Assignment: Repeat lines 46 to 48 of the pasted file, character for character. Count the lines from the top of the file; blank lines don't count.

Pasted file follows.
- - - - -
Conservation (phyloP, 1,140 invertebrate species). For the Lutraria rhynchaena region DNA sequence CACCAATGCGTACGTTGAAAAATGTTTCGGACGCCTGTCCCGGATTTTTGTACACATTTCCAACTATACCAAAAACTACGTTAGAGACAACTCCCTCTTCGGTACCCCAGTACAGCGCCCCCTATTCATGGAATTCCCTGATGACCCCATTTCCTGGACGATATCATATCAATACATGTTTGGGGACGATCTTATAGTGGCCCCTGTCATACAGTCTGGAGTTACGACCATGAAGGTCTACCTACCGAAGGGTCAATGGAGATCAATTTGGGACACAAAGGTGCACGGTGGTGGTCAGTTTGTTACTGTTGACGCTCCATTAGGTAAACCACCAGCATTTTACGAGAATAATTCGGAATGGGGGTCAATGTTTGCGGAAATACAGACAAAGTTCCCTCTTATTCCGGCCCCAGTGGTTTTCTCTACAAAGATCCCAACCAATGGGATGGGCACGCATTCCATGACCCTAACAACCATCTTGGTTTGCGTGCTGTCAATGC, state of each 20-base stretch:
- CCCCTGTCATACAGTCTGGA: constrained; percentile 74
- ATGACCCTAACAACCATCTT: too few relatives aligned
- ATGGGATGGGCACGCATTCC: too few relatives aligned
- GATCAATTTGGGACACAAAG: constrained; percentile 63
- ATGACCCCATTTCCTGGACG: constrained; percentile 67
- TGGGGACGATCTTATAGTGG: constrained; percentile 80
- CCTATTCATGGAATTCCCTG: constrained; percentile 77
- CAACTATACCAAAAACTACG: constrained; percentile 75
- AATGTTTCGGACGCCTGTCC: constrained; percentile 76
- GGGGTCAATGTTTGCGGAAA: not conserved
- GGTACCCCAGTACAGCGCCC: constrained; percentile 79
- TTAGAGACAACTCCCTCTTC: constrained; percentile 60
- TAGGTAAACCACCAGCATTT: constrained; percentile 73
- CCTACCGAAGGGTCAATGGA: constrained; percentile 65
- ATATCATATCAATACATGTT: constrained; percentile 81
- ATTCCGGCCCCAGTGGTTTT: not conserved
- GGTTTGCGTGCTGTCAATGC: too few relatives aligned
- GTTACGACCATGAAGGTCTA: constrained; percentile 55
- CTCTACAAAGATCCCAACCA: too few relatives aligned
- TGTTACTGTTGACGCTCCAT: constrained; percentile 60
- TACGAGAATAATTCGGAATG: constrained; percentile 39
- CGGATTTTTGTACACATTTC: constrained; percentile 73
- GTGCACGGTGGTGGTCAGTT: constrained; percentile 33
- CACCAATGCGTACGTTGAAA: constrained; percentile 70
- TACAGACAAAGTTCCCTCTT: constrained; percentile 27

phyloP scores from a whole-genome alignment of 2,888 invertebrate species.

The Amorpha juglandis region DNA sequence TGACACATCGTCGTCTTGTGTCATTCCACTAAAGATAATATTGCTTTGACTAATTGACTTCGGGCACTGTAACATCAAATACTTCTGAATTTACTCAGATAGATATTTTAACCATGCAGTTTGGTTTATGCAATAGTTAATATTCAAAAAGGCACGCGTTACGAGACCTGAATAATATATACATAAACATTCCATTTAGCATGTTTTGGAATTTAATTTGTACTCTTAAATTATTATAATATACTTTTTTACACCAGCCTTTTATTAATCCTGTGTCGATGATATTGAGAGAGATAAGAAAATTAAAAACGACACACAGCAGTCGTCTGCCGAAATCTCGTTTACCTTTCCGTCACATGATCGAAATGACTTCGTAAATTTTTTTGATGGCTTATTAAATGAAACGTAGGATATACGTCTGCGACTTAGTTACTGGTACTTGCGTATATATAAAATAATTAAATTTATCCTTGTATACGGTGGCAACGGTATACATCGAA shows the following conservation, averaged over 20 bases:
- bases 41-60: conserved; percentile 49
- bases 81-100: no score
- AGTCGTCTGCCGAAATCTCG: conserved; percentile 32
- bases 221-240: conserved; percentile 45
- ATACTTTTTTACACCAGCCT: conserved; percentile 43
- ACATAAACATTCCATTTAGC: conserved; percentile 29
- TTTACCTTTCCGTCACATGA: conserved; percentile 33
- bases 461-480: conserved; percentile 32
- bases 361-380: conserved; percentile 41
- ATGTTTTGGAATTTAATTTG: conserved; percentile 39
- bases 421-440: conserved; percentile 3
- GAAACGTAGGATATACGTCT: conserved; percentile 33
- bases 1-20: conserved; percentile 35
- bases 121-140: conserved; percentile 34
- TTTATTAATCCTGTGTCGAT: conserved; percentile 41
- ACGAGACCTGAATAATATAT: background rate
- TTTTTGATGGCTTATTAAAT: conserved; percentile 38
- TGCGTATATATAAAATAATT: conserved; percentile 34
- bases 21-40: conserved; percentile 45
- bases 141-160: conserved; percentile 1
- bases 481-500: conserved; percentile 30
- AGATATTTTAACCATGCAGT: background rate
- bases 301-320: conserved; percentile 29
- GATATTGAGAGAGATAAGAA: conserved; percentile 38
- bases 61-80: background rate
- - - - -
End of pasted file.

- TGCGTATATATAAAATAATT: conserved; percentile 34
- bases 21-40: conserved; percentile 45
- bases 141-160: conserved; percentile 1